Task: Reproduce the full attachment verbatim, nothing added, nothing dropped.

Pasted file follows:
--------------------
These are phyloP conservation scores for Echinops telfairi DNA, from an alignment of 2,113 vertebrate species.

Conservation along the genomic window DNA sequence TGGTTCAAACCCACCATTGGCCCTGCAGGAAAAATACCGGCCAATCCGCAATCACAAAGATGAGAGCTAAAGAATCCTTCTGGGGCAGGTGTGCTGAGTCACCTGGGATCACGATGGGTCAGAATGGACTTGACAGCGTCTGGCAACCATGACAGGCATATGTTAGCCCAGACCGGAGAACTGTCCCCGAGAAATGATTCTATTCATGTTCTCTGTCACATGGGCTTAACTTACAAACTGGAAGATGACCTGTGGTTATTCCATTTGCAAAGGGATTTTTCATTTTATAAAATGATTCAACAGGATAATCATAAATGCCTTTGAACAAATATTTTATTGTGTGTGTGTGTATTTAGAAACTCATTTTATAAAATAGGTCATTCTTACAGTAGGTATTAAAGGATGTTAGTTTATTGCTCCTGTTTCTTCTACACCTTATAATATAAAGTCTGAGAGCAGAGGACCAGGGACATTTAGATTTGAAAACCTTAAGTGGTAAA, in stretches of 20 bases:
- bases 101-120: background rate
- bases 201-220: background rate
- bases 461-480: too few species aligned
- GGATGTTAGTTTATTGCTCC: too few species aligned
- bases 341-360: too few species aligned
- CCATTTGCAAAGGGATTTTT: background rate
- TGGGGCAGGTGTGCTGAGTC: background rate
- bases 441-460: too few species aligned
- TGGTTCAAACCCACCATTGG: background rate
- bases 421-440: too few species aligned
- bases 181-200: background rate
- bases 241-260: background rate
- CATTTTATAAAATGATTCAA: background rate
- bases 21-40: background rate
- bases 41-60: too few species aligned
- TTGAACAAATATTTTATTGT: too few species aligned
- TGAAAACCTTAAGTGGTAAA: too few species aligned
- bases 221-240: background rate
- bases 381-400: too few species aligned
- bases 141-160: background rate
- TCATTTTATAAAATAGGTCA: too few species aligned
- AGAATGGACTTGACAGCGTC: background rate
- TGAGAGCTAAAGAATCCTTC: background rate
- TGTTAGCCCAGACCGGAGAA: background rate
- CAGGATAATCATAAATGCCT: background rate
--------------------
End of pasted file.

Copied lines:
These are phyloP conservation scores for Echinops telfairi DNA, from an alignment of 2,113 vertebrate species.

Conservation along the genomic window DNA sequence TGGTTCAAACCCACCATTGGCCCTGCAGGAAAAATACCGGCCAATCCGCAATCACAAAGATGAGAGCTAAAGAATCCTTCTGGGGCAGGTGTGCTGAGTCACCTGGGATCACGATGGGTCAGAATGGACTTGACAGCGTCTGGCAACCATGACAGGCATATGTTAGCCCAGACCGGAGAACTGTCCCCGAGAAATGATTCTATTCATGTTCTCTGTCACATGGGCTTAACTTACAAACTGGAAGATGACCTGTGGTTATTCCATTTGCAAAGGGATTTTTCATTTTATAAAATGATTCAACAGGATAATCATAAATGCCTTTGAACAAATATTTTATTGTGTGTGTGTGTATTTAGAAACTCATTTTATAAAATAGGTCATTCTTACAGTAGGTATTAAAGGATGTTAGTTTATTGCTCCTGTTTCTTCTACACCTTATAATATAAAGTCTGAGAGCAGAGGACCAGGGACATTTAGATTTGAAAACCTTAAGTGGTAAA, in stretches of 20 bases:
- bases 101-120: background rate
- bases 201-220: background rate
- bases 461-480: too few species aligned
- GGATGTTAGTTTATTGCTCC: too few species aligned
- bases 341-360: too few species aligned
- CCATTTGCAAAGGGATTTTT: background rate
- TGGGGCAGGTGTGCTGAGTC: background rate
- bases 441-460: too few species aligned
- TGGTTCAAACCCACCATTGG: background rate
- bases 421-440: too few species aligned
- bases 181-200: background rate
- bases 241-260: background rate
- CATTTTATAAAATGATTCAA: background rate
- bases 21-40: background rate
- bases 41-60: too few species aligned
- TTGAACAAATATTTTATTGT: too few species aligned
- TGAAAACCTTAAGTGGTAAA: too few species aligned
- bases 221-240: background rate
- bases 381-400: too few species aligned
- bases 141-160: background rate
- TCATTTTATAAAATAGGTCA: too few species aligned
- AGAATGGACTTGACAGCGTC: background rate
- TGAGAGCTAAAGAATCCTTC: background rate
- TGTTAGCCCAGACCGGAGAA: background rate
- CAGGATAATCATAAATGCCT: background rate